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It is worth departing from emotions and taking a view of the facts. They explain the essence of the matter more expressive than something other.
Firstly, the practical international standards provide for obligatory observance of navigation rules. A vessel may not put out to sea if it is technically defective. And if this is the case, then all the life-support systems of the Arctic Sea were in working condition. The ship just could not have put to sea, if communication, navigation, electrical equipment and other systems were not functioning.
That is why the “radiosilence mode” of the Arctic Sea could begin only in consequence of “external” factors influence. And these factors are more probably of a criminal nature. Because it is no mere chance that the captain of the ship Sergey Zaretsky could send only one SMS-message, the content of which is yet more proof that the sender’s actions were controlled.
Secondly, any ship putting out to sea undergoes obligatory customs, border and other kinds of control. The party making such actions, in case of detection of smuggled and other nondeclared goods is obliged to immediately notify the parties owning the goods and its carrier. Furthermore, measures provided by international regulatory legal acts should be taken.
However Finland did not notify the Russian party of the Arctic Sea crew’s arrest or smuggled goods on shipboard. That is why there is every reason to believe that the cargo was completely corresponding to the declared consignment notes, and there were no “classified materials” transported by the crew. The version of a “classified goods” falls apart at the seams in this case too.
Thirdly, there is a standard world practice according to which in force-majeure circumstances a ship owner is obliged to immediately notify public authorities in conformity with applicable rules.
But it was not done. This brings up just questions: “Why the ship-owner, whom the Arctic Sea belonged, did not find it necessary to inform the Russian party of the above circumstances? What are motives of his behavior? Whom was he lead by?” There remains a lot of questions, but investigation will give answers to them. However it is evident that in this situation the crew became hostage of its owners or their protectors. Of those, who are trying now to shift the blame for what has happened onto the Russian authorities and crew.
Fourthly, according to working rules of the maritime law, any party, discovered a lost vessel or a vessel in distress, is obliged to render all necessary assistance in these cases and to inform the party owning the transport.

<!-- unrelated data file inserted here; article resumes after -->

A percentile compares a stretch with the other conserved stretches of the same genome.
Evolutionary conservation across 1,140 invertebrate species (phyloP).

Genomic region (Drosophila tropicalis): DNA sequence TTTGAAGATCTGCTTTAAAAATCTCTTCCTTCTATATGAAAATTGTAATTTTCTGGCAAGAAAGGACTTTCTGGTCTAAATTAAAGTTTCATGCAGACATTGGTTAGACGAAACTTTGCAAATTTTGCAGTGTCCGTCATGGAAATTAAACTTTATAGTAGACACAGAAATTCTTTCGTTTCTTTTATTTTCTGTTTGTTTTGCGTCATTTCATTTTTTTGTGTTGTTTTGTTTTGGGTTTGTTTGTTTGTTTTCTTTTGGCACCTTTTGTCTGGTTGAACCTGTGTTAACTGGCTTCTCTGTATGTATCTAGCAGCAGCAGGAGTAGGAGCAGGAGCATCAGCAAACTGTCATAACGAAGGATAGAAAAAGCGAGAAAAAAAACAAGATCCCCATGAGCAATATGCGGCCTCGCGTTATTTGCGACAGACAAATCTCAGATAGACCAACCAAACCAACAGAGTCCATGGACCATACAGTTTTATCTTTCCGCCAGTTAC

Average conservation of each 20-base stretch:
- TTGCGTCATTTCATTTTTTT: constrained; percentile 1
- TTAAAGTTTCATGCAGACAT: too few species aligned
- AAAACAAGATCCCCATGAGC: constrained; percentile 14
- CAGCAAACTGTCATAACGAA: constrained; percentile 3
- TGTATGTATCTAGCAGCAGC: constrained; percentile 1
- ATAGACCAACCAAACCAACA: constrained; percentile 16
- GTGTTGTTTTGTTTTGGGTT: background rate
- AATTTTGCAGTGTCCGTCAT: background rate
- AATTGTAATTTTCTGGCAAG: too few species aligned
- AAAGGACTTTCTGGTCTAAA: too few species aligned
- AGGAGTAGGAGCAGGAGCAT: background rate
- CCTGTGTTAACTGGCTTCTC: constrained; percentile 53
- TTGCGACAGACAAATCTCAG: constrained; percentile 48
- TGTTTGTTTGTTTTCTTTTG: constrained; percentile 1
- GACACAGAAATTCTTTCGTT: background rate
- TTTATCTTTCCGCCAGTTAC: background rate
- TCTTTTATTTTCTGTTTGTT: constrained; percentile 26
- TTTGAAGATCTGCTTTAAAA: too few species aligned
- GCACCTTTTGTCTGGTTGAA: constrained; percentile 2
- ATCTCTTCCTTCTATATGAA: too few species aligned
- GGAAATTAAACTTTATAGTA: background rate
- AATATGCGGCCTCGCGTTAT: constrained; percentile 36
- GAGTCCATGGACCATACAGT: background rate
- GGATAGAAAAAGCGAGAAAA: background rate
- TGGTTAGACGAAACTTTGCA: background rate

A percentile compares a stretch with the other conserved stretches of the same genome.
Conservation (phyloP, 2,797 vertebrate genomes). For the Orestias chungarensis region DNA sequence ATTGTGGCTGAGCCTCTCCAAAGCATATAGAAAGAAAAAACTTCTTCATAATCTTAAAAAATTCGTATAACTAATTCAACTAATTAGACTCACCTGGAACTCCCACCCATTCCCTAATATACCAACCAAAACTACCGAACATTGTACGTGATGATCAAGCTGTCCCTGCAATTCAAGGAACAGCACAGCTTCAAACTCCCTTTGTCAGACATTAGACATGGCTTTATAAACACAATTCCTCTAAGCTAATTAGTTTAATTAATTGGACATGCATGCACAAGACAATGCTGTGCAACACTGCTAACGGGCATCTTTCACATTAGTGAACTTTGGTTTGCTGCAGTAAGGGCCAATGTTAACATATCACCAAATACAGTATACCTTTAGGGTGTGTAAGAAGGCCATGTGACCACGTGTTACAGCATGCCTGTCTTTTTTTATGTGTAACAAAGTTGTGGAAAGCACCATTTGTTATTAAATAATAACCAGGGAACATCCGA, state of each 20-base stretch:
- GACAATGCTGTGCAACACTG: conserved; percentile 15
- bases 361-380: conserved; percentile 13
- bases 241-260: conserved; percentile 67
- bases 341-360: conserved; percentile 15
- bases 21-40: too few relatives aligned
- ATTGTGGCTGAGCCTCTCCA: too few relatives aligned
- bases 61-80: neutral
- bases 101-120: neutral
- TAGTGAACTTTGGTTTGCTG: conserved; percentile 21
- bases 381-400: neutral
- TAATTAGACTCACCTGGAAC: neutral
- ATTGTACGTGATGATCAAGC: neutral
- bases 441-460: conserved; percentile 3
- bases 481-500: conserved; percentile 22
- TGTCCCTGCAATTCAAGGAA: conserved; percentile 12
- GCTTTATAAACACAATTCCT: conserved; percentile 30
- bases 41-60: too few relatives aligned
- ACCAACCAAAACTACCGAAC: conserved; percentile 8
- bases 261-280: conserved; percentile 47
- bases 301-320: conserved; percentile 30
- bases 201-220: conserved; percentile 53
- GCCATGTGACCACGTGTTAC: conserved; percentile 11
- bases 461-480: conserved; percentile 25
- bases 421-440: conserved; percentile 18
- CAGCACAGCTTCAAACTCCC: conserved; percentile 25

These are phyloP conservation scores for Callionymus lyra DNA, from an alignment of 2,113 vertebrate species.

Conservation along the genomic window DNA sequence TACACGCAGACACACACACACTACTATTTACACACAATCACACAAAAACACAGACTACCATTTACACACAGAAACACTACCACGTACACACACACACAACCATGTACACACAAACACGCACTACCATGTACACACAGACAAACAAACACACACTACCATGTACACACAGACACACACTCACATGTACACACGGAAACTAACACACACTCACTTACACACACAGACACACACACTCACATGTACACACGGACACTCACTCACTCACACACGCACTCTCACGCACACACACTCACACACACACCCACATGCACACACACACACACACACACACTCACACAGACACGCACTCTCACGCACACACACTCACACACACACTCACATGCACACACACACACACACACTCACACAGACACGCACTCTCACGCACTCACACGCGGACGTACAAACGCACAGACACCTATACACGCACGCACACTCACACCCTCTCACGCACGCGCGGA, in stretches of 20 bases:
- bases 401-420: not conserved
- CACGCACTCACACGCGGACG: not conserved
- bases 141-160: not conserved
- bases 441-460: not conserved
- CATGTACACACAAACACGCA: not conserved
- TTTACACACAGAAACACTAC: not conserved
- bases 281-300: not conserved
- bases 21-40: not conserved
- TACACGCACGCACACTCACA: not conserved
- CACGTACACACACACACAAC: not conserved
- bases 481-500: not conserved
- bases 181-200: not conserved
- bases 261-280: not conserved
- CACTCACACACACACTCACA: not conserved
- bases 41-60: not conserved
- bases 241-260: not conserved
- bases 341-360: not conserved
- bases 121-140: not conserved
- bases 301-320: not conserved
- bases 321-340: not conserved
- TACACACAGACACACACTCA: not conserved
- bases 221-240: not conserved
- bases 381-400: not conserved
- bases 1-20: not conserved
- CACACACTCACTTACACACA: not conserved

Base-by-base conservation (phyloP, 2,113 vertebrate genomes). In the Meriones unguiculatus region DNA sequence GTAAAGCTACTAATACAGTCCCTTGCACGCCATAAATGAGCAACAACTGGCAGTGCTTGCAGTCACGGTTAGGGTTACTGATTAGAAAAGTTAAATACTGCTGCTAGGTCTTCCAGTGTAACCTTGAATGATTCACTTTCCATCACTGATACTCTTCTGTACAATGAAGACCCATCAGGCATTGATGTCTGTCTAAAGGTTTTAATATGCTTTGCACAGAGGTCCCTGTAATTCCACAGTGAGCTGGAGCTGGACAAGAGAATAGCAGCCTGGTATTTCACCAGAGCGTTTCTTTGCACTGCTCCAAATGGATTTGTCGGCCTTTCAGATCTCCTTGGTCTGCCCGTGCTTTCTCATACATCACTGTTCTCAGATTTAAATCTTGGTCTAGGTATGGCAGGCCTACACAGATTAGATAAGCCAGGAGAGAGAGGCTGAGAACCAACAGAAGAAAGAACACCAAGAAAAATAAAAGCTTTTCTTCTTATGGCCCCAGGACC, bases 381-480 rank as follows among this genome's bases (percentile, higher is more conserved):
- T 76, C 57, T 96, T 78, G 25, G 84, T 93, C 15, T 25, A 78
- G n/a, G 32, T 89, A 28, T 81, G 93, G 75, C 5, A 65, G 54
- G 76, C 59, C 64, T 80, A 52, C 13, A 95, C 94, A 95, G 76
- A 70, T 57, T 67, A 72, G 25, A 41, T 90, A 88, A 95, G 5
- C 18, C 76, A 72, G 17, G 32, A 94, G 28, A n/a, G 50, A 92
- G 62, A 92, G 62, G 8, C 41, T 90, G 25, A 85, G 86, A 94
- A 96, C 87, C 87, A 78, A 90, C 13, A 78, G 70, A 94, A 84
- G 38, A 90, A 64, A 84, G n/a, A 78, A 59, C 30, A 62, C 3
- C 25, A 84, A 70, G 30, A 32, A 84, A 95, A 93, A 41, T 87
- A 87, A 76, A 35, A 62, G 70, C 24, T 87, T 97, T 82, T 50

And not all is plain sailing in this question as well. It perplexes that the sailing near the Arctic Sea vessels under the flags of Sweden, France, Great Britain and other states did not wish to interfere in this situation settlement.
NATO combat ships’ “position of inaction” in relation to transportation of “secret and insecure”, according to some information agencies, materials also remains unclear. Otherwise, how can be considered the fact that a ship, allegedly transporting “dangerous materials”, “weapon” and other “secret materials”, was sailing to a point of its destination without hindrance.
And references to possible lack of information about nature of goods of the leading world powers intelligence services, as well as to impossibility to establish the Arctic Sea’s location are at least unfounded and invite a number of questions.
Fifthly, according to the accepted rules, any civil vessel has a name or a certain number. Number is changed in accordance with established procedure, in specially designated areas.
In the case with the Arctic Sea the following happened. During its detention by the Russian ship Ladny, trying to disorient naval mariners, the captain of the dry cargo ship Arctic Sea went on the air and reported on his belongings to the flag of the Democratic People’s Republic of Korea. At that he called false name of the vessel JON JIN 2 and its sailing route Havana-Sierra Leone, with cargo of palmtrees, as well as his IMO 8018912 number.
During inspection of the ship by naval mariners it was found out that the name JON JIN 2 had been applied with a fresh coat of paint over the name Arctic Sea.
Thus, there are too unsolved questions, but the major of them is the following: “Who was to profit by this action, who is behind the outright cynical provocation, what is the real goal?” It is obvious that the fuss is directed to weakening the role and influence of the Russian Federation in the international arena, blowing to its political leadership’s prestige.